Covid-19 has been wreaking havoc in our lives for a year and pandemic experts and doctors are still updating us with ways to tackle the protocol of prevention, combating the virus and post-recovery. There has however been a rise in complications for people restarting their routine exercises, and doctors are of the opinion that patients should not start vigorous workouts and physical exercise and training for at least 3 months post a Covid-19 infection.
According to a report in The Times of India, “Intense physical activity of any kind is not recommended immediately after the patient recovers from Covid-19. The lungs that are recovering from the infection cannot keep pace if you immediately start intense physical activity. If the patient was suffering from severe Covid-19, there are chances that they might go into lung fibrosis and suffer complications,” said Dr. Vinay Shekar, head of general medicine at Gandhi Hospital.
Patients have weakened organs after the infection and any stress can affect the quick recovery of the same because the lung damage needs time to restore back to health. Basic breathing exercises, low-intensity walking, and stretches are recommended but any physical training should be started in phases and under professional or expert guidance after approval from the physician, cardiologist or pulmonologist.
Doctors and scientists are still learning the long-term effects of COVID-19. The virus damages the heart, brain, lungs, and kidneys in some and while many are quick to recover for many others recovery is not so fast. Fatigue, dehydration, loss of energy, body pain are some symptoms that linger long after the infection has subsided.
For people who are particularly active and sportspersons, getting back to their old routine should be a slow process and monitored to avoid any serious complications or damage to the body. Even with that proper nutrition and hydration should be followed to make sure overall health is maintained.
How to restart your fitness journey according to Dr. Schaefer, Cleveland clinic
- Listen to your body. If you’re experiencing symptoms like chest pain or heart palpitations, stop exercising immediately and consult with your healthcare provider.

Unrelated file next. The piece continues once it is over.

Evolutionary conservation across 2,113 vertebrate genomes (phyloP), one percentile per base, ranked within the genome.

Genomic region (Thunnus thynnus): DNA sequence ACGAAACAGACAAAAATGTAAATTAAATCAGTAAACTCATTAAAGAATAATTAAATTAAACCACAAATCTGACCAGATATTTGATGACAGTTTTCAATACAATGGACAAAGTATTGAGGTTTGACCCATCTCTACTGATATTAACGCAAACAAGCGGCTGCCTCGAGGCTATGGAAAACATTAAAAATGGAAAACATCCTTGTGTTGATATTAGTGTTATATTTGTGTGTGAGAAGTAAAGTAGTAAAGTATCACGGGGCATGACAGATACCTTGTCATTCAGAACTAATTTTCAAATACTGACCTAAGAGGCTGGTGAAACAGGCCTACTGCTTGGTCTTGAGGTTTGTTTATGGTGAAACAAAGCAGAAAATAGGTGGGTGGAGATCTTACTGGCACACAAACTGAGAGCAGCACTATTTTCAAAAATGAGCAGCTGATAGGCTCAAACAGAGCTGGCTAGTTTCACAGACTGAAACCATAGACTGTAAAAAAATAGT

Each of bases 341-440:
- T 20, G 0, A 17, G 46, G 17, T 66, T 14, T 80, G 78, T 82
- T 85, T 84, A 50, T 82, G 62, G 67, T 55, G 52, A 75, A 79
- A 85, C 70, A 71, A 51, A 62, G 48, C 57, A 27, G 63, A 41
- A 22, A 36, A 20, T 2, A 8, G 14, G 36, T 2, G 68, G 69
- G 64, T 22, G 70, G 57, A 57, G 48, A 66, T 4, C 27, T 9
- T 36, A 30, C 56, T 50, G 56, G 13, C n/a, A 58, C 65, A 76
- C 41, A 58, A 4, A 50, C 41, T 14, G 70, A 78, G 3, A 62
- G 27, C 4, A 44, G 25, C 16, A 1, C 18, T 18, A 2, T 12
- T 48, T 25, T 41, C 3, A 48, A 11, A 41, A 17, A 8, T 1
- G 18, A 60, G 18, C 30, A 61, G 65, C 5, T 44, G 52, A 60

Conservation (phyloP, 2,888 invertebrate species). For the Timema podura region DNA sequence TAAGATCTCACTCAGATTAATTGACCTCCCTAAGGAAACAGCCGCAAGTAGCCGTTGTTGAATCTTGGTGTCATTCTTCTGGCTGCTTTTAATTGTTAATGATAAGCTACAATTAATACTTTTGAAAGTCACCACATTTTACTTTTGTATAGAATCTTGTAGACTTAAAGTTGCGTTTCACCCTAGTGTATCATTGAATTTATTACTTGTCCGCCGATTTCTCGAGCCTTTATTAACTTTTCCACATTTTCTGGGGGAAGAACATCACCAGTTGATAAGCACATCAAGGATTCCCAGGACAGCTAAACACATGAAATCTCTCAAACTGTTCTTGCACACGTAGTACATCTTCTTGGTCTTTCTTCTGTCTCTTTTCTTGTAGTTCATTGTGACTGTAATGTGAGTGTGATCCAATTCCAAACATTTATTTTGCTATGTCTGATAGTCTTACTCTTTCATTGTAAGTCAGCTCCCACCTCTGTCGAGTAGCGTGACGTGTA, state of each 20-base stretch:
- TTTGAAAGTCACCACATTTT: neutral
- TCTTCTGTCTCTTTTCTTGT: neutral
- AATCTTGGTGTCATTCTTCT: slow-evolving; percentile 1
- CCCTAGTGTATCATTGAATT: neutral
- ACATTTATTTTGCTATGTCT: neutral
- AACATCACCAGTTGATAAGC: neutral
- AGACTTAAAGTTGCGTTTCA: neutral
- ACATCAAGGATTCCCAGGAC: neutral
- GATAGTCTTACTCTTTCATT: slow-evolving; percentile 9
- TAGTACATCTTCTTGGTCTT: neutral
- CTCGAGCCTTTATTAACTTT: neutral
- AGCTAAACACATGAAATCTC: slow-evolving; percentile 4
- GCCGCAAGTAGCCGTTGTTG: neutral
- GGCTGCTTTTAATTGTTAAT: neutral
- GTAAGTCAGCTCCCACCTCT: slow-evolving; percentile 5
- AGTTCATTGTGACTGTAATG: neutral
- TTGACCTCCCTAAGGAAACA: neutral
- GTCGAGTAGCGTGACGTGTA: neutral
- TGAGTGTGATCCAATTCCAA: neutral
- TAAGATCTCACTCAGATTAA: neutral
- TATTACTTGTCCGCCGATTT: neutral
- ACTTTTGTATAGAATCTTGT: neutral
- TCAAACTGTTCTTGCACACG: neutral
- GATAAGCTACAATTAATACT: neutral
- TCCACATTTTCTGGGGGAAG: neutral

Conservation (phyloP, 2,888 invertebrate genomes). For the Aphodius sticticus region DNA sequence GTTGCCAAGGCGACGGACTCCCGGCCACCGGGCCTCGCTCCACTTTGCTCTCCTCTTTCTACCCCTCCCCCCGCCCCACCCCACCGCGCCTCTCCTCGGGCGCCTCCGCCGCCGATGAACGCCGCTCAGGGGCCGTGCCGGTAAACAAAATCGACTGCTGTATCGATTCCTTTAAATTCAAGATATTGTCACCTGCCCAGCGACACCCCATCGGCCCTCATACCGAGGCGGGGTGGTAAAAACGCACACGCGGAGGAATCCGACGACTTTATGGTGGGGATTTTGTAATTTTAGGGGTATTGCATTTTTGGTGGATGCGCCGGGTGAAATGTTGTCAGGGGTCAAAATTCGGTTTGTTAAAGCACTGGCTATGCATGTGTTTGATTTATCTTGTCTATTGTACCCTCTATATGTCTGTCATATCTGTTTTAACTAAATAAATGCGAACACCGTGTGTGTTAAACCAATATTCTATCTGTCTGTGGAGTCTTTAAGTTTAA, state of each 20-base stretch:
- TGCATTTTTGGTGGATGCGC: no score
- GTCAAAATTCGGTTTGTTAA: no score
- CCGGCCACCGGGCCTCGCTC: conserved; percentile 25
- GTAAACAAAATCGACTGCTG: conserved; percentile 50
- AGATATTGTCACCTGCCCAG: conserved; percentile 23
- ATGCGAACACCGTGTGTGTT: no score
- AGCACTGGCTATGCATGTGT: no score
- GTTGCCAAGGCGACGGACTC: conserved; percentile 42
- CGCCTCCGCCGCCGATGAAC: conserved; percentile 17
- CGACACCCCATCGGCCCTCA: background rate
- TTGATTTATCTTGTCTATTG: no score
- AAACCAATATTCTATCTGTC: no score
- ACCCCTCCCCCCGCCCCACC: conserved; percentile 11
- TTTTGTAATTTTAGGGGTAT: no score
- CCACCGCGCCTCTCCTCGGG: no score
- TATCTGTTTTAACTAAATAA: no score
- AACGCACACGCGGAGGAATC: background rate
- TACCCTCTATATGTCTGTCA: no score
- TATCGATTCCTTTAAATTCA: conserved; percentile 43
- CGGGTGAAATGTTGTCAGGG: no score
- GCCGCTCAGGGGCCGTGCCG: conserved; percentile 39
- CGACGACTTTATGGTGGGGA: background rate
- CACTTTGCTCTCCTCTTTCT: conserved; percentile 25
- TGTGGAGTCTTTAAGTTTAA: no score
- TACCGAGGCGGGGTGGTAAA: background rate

- Take it easy. Don’t try to “power through” like you used to. Athletes of all ages should follow a gradual progression to get back into exercise. You’ll need to build up the time and intensity of your workouts.
- Be patient. Even if you were training for a marathon prior to becoming infected, you’ll likely discover that your body has changed a bit, which warrants extra caution. Don’t push too hard on a body that is still trying to recover.
Health complications that can arise post Covid -19 recovery
- Myocarditis is an inflammatory response of the heart due to a viral infection, such as COVID-19. It can cause swelling in the heart muscle making rigorous activity more difficult and sometimes, even deadly.
- Student athletes (and any active adult) should complete a supervised, graduated return to sports progression as they head back to practice, training or exercise. This progression is often referred to as Return to Play (RTP) and involves seven stages.
Symptoms to look out for while working out
- Chest pain or heart palpitations.
- High heart rate not proportional to exertion level or prolonged heart rate recovery.
- Feeling lightheaded or dizzy.
- Shortness of breath, difficulty catching breath or abnormal, rapid breathing.
- Excessive level of fatigue.
- Swelling in the extremities
- Syncope (passing out).
- Experiencing tunnel vision or loss of vision.
You know your own body better than anyone, how it normally feel when you walk up the stairs when you run when you bike so those things harder for you and you feel a change in your body then that should raise a red flag.